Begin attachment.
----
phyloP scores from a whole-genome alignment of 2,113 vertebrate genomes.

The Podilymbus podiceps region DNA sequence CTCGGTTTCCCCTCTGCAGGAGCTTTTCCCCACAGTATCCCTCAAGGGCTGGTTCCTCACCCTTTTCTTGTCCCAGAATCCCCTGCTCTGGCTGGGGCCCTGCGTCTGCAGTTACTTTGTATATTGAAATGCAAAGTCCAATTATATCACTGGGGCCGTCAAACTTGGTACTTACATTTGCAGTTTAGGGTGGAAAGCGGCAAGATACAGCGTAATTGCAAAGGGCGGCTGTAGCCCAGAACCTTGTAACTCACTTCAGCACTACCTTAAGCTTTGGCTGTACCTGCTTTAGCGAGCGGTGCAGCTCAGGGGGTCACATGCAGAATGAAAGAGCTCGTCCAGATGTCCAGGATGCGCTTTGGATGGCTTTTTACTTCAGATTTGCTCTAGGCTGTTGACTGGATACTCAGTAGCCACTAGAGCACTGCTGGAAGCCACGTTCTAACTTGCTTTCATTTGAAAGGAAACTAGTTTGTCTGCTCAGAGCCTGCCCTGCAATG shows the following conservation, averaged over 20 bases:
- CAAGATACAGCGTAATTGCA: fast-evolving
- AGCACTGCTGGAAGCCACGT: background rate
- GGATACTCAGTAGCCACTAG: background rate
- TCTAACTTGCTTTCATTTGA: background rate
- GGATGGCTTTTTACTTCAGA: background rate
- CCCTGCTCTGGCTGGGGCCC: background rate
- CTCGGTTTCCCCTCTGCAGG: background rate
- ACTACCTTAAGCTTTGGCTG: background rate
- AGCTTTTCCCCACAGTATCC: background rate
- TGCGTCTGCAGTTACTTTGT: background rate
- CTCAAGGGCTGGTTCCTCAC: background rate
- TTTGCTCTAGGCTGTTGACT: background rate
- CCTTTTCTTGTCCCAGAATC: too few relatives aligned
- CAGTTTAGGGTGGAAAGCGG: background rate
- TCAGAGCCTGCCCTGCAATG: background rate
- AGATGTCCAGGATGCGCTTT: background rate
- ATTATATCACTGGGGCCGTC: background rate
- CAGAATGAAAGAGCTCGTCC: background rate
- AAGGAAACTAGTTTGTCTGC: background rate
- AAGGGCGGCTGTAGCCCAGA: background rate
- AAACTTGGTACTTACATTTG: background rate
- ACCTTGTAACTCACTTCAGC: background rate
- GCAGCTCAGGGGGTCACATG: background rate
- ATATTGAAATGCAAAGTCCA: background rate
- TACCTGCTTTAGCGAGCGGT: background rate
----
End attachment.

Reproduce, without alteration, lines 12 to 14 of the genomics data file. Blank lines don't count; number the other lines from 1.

- TGCGTCTGCAGTTACTTTGT: background rate
- CTCAAGGGCTGGTTCCTCAC: background rate
- TTTGCTCTAGGCTGTTGACT: background rate